Swiss exhibition presents the “female gaze”, an art form | Life

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‘Ich Und Mein Modell (Me and My Model)’ by Lotte Laserstein (1929-1930). – Photo courtesy of Fondation Beyeler and ProLitteris

PARIS, Sept. 25 – Does a woman painter have a different point of view from that of one of her male colleagues? The Fondation Beyeler is attempting to answer this question with the “Close-Up” exhibition. It brings together the work of nine women artists, including Cindy Sherman, Berthe Morisot and Frida Kahlo.

“To close” is an exhibition which asks the spectator to be particularly attentive. The exhibition is devoted to the gaze, and more precisely to the “female gaze”. This term, used in feminist circles and on social networks, is not new. It emerged as a reaction to the famous “male gaze” that feminist critic and British director Laura Mulvey theorized about in 1975.

The “female gaze” is an approach that deconstructs the mechanisms of patriarchal and Western domination at work in the arts. Curator Theodora Vischer decided to explore this feminist concept through a hundred portraits and self-portraits made between 1870 and today.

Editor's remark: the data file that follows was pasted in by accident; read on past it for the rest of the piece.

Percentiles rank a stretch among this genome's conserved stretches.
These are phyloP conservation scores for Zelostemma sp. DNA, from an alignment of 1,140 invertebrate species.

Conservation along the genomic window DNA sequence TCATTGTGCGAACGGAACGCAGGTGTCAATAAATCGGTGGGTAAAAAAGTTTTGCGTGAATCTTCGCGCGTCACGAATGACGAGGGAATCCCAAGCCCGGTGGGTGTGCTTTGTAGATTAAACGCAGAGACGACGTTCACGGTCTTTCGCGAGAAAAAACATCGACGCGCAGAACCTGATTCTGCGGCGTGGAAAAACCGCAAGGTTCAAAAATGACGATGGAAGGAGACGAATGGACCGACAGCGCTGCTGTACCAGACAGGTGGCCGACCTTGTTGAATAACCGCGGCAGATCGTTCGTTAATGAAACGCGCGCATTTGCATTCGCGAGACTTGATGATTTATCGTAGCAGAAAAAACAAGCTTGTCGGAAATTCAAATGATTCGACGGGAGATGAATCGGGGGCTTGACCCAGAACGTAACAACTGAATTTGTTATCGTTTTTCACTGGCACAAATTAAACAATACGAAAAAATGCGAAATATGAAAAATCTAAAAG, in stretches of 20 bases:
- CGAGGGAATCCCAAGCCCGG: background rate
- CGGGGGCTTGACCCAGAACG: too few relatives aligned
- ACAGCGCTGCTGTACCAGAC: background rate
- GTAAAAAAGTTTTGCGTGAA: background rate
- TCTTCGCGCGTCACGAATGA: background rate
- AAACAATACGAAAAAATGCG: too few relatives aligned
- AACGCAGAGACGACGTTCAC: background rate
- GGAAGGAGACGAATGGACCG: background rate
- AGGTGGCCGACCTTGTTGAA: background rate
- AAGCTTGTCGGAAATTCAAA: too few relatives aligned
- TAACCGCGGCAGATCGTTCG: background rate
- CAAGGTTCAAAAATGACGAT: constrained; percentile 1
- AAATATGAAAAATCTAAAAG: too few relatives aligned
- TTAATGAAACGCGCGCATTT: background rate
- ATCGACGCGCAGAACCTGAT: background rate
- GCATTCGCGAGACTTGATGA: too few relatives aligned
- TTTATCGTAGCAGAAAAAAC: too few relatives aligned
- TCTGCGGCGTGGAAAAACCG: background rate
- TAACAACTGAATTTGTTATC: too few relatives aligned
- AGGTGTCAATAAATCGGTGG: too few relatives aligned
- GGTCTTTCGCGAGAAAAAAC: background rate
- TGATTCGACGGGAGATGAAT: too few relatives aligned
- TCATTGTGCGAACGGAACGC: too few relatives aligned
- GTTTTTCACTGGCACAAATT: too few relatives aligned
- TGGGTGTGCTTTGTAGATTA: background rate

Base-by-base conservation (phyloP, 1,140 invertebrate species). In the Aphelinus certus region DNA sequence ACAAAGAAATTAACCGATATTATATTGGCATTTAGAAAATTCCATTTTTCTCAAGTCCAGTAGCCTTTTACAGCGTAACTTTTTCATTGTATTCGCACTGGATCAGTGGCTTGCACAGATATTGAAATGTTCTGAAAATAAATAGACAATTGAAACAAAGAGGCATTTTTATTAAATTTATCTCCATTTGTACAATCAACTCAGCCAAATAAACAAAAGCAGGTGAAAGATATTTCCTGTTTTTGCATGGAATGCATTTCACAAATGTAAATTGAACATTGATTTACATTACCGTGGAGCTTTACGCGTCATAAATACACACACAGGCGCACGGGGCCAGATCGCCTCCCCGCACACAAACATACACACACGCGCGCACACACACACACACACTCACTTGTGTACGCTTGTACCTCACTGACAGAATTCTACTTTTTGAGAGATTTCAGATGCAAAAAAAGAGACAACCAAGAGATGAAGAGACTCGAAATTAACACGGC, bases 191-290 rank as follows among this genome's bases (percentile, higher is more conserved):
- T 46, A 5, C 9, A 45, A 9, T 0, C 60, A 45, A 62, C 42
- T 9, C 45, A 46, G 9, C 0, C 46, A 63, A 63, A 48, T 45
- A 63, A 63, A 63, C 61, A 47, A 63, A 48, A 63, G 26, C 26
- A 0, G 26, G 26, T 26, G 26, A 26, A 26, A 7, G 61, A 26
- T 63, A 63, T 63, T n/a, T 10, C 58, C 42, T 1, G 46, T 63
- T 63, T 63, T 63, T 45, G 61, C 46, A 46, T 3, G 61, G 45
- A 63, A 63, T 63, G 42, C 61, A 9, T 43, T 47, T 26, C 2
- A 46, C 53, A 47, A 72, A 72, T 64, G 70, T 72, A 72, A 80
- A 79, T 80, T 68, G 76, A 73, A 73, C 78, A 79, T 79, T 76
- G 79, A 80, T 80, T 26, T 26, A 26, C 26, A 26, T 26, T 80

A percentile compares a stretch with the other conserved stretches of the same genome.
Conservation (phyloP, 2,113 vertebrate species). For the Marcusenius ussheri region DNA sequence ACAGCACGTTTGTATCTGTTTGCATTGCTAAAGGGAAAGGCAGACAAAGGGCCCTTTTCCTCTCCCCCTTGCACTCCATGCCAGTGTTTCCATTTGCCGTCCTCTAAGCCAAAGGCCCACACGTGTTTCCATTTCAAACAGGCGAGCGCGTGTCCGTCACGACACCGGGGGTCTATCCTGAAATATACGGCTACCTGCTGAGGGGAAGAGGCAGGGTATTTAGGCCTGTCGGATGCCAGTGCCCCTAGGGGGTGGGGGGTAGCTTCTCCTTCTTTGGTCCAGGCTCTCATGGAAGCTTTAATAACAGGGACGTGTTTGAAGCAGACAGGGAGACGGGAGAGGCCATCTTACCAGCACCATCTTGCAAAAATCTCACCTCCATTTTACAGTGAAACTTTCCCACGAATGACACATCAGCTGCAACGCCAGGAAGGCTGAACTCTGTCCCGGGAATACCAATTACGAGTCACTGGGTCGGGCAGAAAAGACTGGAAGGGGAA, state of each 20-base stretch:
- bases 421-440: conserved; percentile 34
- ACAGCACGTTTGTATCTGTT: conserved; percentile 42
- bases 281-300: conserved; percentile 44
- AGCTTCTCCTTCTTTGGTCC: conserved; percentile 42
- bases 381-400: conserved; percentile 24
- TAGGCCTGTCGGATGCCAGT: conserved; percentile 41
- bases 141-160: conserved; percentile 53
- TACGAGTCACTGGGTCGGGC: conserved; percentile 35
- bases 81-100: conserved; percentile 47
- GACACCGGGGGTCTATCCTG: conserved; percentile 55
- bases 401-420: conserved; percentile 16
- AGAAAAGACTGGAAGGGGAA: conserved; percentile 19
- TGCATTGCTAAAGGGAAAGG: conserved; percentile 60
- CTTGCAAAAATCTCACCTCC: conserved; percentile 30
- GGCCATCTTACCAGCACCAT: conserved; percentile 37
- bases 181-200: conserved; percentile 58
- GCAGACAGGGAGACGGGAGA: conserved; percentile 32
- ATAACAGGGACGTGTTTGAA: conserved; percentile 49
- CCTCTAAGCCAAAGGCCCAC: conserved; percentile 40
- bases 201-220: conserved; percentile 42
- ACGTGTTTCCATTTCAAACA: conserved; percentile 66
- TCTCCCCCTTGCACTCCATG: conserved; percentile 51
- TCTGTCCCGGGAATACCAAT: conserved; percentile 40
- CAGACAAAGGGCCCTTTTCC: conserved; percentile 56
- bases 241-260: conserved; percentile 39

In less than two centuries, women have emancipated themselves from the domestic sphere and have given themselves the means to access the profession of artist. This change was reflected in the evolution of the portrait, which also began to address important societal issues.

Perspective changes

The paintings of the French artist Berthe Morisot and the American artist Mary Cassatt illustrate this phenomenon. Both helped shape Impressionism and became important models for future generations of painters. Most of Morisot’s “Gros plan” works were painted between 1869 and 1885. His models were very often members of the family, servants and young women around him.

Mary Cassatt also depicted her relatives – most often women – in her paintings. But what was new and original about his work was the way the artist portrayed them. Whatever they do – read, drink tea, watch, or do nothing – they come across as subjects of modern life.

“Today it might not seem so special, but back then it was incredibly important,” Theodora Vischer told the New York Times. “They created a shift, a shift in perspective, from being the model, the person a painter is looking at, to being the painter himself.”

The “Close-Up” exhibition is organized chronologically, each artist having his own room. Among them are Paula Modersohn-Becker, Lotte Laserstein, Frida Kahlo, Alice Neel, Marlene Dumas, Cindy Sherman and Elizabeth Peyton. “Although the exhibition does not intend to provide a history of portraiture from the beginning of modernity, each of the artists’ body of work presents a specific form of portrait that is rooted and derived from their respective era.” , underlined the Beyeler Foundation in a press release. So many different “feminine looks”.

The “Close-Up” exhibition runs until January 2 at the Fondation Beyeler in Riehen, near Basel. – ETX Studio


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